Tag Archives: Conscious law

Kim Wright of Cutting Edge Law

J. Kim Wright, publisher and editor of CuttingEdgeLaw.com, an online community and magazine for lawyers. An attorney who practiced traditional law until she made the quantum shift to take her practice in an entirely different direction, Wright today coaches and inspires lawyers who seek to bring an ethos of care, mutual respect, and humanity to the way they practice law.

Kim’s book Lawyers As Peacemakers: Practicing Holistic, Problem-Solving Law, appears to have been welcomed by many people in the legal profession searching for a different way of practising law. You can read what people have had to say about her book here.  

A very interesting and considered review of Kim Wright’s book I found here  . Diane Levin, the reviewer, expresses some of the difficulties she had with the book, that other more conventional legal professionals might also have:

“But law — with its weight as venerable public institution, its central role in government, the presence of public oversight and accountability, its body of judicial decision making, appellate review, and codes of professional responsibility — fits uneasily with New Age theories and mystical practices. Their presence for this reader was distracting, and detracted from the joy of discovery that an informative book affords.”

Right now I too am concerned with how to talk about a conscious shift in law, a holistic approach, without conjuring up images of sage burning and a law office decorated with a dream catcher.  I think it’s possible. I think the world is becoming more open to new experiences. As the turn of the century approaches, we are beginning to see that values-driven organizations are topping the profitability and popularity polls. People are clamoring to work for organizations that care for them as a whole person, and give meaning and purpose to their lives by allowing them to express their creativity.”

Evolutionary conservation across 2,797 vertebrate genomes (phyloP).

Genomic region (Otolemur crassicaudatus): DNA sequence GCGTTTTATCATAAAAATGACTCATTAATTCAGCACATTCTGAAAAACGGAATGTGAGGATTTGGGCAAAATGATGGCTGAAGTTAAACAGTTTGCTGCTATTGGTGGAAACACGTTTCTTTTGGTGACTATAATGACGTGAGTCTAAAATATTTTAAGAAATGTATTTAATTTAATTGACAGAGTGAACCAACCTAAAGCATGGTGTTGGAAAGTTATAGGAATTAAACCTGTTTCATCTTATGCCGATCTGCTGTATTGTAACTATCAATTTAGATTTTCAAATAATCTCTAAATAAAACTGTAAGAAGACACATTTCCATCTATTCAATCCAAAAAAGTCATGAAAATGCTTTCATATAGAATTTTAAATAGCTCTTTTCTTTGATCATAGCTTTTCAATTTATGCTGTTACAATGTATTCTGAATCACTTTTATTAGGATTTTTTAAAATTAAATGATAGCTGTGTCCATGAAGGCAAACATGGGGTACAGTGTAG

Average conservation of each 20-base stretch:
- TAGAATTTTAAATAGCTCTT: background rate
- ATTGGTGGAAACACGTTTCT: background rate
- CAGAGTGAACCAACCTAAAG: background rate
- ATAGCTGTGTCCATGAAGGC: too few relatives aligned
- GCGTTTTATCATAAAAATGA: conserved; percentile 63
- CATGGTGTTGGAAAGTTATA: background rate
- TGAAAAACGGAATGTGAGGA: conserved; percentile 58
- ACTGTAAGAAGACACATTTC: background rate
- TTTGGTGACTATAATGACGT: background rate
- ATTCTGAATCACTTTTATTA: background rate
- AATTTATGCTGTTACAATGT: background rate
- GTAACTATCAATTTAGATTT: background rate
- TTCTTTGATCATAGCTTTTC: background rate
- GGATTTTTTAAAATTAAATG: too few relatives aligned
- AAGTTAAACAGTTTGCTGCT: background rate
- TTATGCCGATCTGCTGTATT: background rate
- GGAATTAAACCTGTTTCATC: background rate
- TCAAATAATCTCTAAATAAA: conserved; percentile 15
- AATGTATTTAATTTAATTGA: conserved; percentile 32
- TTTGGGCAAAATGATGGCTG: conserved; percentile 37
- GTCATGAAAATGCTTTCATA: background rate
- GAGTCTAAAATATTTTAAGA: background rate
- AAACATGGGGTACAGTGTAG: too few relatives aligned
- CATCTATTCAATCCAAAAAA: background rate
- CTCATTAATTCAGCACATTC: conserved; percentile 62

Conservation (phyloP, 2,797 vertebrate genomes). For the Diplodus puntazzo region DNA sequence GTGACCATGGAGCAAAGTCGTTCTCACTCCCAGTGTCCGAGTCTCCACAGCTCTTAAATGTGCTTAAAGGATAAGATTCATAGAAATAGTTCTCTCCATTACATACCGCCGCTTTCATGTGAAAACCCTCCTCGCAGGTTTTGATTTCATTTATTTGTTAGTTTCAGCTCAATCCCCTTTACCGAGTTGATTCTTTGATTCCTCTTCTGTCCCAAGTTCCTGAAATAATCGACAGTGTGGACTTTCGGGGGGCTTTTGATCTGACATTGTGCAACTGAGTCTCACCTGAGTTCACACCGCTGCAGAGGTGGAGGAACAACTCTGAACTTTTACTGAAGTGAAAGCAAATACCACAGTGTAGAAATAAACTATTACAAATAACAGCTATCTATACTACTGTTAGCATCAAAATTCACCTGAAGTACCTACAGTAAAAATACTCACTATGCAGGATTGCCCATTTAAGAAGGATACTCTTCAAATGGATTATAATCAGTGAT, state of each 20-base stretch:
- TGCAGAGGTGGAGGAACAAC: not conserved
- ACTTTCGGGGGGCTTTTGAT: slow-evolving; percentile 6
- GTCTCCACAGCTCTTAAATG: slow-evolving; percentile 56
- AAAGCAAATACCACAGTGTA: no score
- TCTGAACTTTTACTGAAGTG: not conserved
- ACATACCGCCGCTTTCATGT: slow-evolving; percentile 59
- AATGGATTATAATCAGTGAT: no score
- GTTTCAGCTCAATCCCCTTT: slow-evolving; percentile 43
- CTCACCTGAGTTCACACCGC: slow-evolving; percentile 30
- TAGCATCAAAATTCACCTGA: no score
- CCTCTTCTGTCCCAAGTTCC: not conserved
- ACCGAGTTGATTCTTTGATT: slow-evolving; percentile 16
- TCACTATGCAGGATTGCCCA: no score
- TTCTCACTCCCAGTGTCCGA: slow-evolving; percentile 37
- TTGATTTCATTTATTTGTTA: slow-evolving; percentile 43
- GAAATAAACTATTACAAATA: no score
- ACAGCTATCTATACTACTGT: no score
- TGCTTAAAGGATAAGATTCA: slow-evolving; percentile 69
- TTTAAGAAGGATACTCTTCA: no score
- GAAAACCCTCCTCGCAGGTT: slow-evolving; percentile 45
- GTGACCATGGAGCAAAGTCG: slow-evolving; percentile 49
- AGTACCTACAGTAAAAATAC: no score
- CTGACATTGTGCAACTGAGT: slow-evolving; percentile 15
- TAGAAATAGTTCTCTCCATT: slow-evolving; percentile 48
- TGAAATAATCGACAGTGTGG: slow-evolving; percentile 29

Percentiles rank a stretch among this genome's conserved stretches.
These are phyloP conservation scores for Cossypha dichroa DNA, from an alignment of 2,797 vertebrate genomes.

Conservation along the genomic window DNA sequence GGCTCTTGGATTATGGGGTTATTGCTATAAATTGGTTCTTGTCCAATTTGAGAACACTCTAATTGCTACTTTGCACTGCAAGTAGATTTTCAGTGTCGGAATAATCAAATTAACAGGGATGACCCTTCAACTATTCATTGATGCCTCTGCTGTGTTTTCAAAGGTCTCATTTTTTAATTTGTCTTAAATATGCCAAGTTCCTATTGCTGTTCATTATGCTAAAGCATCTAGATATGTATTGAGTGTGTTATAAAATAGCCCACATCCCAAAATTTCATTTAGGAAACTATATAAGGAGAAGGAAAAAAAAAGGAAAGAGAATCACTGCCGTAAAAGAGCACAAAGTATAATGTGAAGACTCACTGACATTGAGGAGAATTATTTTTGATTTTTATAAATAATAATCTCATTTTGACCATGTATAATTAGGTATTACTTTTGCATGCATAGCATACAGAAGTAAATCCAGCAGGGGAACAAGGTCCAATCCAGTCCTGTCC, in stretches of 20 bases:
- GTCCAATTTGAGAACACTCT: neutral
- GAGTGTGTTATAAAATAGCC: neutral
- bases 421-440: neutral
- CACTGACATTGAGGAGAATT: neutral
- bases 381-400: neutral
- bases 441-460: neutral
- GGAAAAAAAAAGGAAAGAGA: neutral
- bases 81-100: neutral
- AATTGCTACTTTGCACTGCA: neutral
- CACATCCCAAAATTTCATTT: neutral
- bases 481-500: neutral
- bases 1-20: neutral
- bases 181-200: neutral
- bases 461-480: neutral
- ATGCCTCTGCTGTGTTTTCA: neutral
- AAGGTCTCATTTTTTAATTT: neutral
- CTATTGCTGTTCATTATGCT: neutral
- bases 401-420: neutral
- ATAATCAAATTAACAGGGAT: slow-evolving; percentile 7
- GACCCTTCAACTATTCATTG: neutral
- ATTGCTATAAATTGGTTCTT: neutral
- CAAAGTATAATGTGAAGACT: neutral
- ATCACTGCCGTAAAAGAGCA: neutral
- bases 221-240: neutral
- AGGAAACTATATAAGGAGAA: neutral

If the mainstream world is ready for books like Liberating the Corporate Soul, I think it might be ready for a little conscious law. I’m looking forward to hearing more about what Kim Wright has to say.

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The Dream of a Common Language

In the last few months I’ve wished I had a clearer explanation of what I do. I tend to end up explaining what I used to do (lawyer, Educational director of non-profit college, law lecturer) to arrive in a round-about way at what I do now.  I’m not sure a job title is all that important. But it does make it hard to design a business card. What am I supposed to put under my name?

Titles aside, I do have a clear sense that my mission (at least for the next while) is:

To contribute to the conscious transformation of the legal profession.

This draws many blank stares. Perhaps it’s the fact I use “conscious” and “legal” in the same sentence? I believe the phrase “conscious law” does not have to be an oxymoron. It is possible to practise law in a way that is just, equitable and humane and it is possible to develop a legal system that is efficient and effective and gives people dignity.

We live in exciting times. There is a global shift towards a new way of being in the world. New ways of eating, living, building, communicating, doing business – because, simply put, people are realising that continuing to do things as we used to, is killing both ourselves and the planet.  Recognition of this global shift is no longer the preserve of New Age hippies expounding on vegetarianism and communal living. It covers every industry and it’s reaching the legal world too.(For a list of 100 Spiritual leaders who all, in some way, write about this global shift, you can look here)